It really isn’t good customer service if the hotel tries to screw you up front. I see the main scam being the piss-poor way they ‘monitor’ your mini-bar use. They know it sucks so they gladly give credit to anyone who askes for it but not once have I ever heard them address the situation up front. Either employ a reasonably accurate method or drop the practice.

  33. aparsons says:

    happened to me at Marriott Inner Harbor (Baltimore, MD). I never questioned the charge (client was footing the bill). I wondered what would happen if you just unplugged the fridge and took all of the items out.

  34. TVGenius says:

    What really annoys me is the hotels that add a $10-15 ‘convenience fee’ that gives you wi-fi access and access to ‘self’ parking. Why not just add that to the rate? It makes it a nightmare for when I’m traveling for work and have to explain why the price of my room goes up 10%, since it didn’t mention any of that when I booked it…

  35. sgodun says:

    @smirky: It really isn’t good customer service if the hotel tries to screw you up front.

    Agreed. But there’s exactly 0% proof here that the hotel has tried to screw anyone out of anything. That’s the point that’s being missed here. People are ASSUMING things based off

    @smirky: I see the main scam being the piss-poor way they ‘monitor’ your mini-bar use. … Either employ a reasonably accurate method or drop the practice.

    This is another no-win situation for the hotel. The “honor system” will clearly result in a loss leader for the hotel, so some method of monitoring the mini bar must be used. There’s already a huge amount of outrage over the use of automated systems like RFID tags so let’s put that one on the shelf. Even things like proximity RFID tags won’t work. What if you want to show something to your husband/wife/whatever which forces you to leave the RFID tag range — then you put it back, untouched? You can’t go by weight either; a resourceful scammer could simply drain a bottle and refill it with water. I suppose hotels could put small vending machines into each room but I think it’s fair to say that having a vending machine in a private area is just begging for trouble. Full sized PUBLIC vending machines get abused and they’re sitting in the open; imagine what trauma will befall a small machine in the comfort of a private room!

    All of which leaves manual checking, e.g., hotel employees monitoring the mini bar. As my original post stated: Maybe it was an honest mistake. Any system in the known universe which relies upon the actions of a human being will only be as accurate as that human being, and let me tell you, we’re not a very accurate bunch of people.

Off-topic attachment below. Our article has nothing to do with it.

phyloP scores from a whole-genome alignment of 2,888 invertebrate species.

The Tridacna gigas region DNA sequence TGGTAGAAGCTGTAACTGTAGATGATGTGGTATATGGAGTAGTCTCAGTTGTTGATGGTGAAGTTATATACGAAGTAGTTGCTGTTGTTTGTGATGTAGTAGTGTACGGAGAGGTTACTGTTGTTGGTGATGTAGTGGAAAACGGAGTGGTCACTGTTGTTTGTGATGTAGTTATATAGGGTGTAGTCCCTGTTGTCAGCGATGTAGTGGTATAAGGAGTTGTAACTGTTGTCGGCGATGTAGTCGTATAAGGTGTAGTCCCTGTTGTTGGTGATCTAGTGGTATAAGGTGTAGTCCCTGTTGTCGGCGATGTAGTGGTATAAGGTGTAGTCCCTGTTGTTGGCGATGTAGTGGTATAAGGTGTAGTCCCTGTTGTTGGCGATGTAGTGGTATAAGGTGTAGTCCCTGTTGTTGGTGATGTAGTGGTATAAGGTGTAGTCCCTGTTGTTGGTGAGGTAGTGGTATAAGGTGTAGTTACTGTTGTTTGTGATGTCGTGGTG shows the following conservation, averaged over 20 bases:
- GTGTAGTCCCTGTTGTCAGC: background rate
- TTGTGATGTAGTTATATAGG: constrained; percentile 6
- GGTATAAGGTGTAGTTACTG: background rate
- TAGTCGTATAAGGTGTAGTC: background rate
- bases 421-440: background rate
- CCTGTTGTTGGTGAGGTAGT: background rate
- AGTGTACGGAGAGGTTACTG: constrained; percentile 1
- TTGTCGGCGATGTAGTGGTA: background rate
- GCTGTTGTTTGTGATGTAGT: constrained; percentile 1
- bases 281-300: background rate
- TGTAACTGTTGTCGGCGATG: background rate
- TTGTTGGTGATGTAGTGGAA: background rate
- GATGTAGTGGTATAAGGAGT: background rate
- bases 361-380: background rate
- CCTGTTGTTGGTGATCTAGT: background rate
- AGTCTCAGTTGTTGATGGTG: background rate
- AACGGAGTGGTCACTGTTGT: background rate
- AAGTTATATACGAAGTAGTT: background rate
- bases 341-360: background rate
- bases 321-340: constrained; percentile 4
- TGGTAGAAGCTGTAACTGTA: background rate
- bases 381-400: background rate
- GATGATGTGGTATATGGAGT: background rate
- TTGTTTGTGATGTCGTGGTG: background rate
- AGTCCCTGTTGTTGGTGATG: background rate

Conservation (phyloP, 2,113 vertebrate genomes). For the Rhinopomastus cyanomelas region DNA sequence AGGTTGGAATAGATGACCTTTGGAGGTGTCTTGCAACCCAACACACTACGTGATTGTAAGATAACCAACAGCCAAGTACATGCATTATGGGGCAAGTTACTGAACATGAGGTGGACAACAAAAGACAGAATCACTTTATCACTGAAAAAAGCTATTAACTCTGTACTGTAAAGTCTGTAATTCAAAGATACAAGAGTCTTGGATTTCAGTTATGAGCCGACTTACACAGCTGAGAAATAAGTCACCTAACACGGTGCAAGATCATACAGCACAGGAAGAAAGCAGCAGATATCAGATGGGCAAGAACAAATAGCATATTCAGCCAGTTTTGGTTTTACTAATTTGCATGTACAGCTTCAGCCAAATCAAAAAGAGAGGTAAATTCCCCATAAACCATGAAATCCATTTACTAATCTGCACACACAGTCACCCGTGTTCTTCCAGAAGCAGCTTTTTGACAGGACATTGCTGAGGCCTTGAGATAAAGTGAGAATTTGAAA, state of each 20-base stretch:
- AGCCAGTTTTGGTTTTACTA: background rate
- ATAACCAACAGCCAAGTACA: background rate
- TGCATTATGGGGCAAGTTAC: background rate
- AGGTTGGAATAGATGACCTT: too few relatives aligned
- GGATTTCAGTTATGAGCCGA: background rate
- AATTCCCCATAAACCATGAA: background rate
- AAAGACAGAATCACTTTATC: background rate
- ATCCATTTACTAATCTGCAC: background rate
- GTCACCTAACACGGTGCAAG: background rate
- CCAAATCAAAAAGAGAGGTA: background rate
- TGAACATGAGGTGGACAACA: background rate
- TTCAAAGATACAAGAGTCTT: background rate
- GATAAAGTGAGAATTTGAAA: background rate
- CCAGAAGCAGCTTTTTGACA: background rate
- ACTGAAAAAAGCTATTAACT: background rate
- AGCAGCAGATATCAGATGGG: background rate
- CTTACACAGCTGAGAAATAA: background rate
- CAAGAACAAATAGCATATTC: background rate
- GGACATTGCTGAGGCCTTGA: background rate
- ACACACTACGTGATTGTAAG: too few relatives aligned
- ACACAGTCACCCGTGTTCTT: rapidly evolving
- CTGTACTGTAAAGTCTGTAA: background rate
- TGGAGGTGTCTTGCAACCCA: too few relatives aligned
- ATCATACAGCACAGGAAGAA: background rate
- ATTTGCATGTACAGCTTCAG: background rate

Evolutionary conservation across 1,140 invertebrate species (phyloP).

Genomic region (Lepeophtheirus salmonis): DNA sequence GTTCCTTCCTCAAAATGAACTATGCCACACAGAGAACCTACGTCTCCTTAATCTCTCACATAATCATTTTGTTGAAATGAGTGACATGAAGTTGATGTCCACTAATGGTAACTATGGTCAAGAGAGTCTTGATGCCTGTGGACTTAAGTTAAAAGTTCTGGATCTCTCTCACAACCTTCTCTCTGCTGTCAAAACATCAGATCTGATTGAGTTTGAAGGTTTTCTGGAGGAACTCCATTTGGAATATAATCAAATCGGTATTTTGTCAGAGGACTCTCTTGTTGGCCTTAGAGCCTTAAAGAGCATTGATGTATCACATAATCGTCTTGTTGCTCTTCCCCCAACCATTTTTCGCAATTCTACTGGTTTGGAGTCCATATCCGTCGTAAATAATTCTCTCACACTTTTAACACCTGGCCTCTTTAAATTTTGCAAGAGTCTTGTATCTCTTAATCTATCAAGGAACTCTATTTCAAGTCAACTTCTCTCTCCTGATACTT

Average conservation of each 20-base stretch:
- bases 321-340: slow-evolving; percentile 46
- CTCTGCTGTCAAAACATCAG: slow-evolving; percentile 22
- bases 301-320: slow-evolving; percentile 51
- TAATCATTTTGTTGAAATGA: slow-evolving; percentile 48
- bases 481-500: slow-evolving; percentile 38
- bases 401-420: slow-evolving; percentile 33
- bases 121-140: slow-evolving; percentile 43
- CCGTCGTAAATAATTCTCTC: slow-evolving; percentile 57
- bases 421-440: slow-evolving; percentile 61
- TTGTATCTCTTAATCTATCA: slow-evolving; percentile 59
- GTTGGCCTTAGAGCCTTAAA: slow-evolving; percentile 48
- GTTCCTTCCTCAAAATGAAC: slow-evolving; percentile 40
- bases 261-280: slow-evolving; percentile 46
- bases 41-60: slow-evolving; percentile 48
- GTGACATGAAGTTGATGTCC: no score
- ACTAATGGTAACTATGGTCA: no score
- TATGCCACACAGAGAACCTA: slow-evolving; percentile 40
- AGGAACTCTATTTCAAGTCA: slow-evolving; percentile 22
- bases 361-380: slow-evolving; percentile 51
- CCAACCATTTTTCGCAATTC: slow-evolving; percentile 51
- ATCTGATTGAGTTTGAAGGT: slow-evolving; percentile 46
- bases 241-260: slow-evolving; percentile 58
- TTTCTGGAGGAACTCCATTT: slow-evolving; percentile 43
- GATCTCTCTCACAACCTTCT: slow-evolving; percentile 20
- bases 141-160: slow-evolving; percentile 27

36. MyPetFly says:


    Because adding that “fee” up-front would make them look more expensive compared to the other hotels that add the fee afterwards. : )

  37. sgodun says:

    @TVGenius: What really annoys me is the hotels that add a $10-15 ‘convenience fee’ that gives you wi-fi access and access to ‘self’ parking. Why not just add that to the rate?

    Because not 100% of a given hotel’s patrons require wifi access and/or parking. It may be an annoyance to you but to the reasonable percentage of people who aren’t forced to pay $10-$15 “convenience fees” for things they don’t need, it’s a money saver.

  38. InsaneNewman says:

    Sorry, I guess I wasn’t clear… I was specifically referring to the practice of quickly removing disputed charges as good customer service… I absolutely agree that the fact that there are so many false positives needs to be addressed.

    I disagree with the Consumerist’s depiction that “we’ve noticed that whenever refunds are instantly credited with no argument – the probability that something shady was going on increases dramatically”… this implies to be that in spite of all the complaints about bad, slow, unresponsive customer service, Meg enjoys the difficult fight, rather than simply being happy that the hotel is doing the right thing. (And I understand this feeling, as I always feel strangely let down when I gear myself up for a fight with a rep, only to have them agree with me… I mean, where’s the fun in that?) That’s OK, but decent service =/= shadiness.

  39. smirky says:

    @sgodun: But there’s exactly 0% proof here that the hotel has tried to screw anyone out of anything.

    When a business knowingly has a system that is inherently flawed against the customer yet continues to use it, that IS trying to screw the customer.

    Do I think they are manually adding the fees? Not at all but they happily offer a service that not only has a horrible track record for accuracy but one that also only favors the business when mistakes occur.

  40. citygirl1222 says: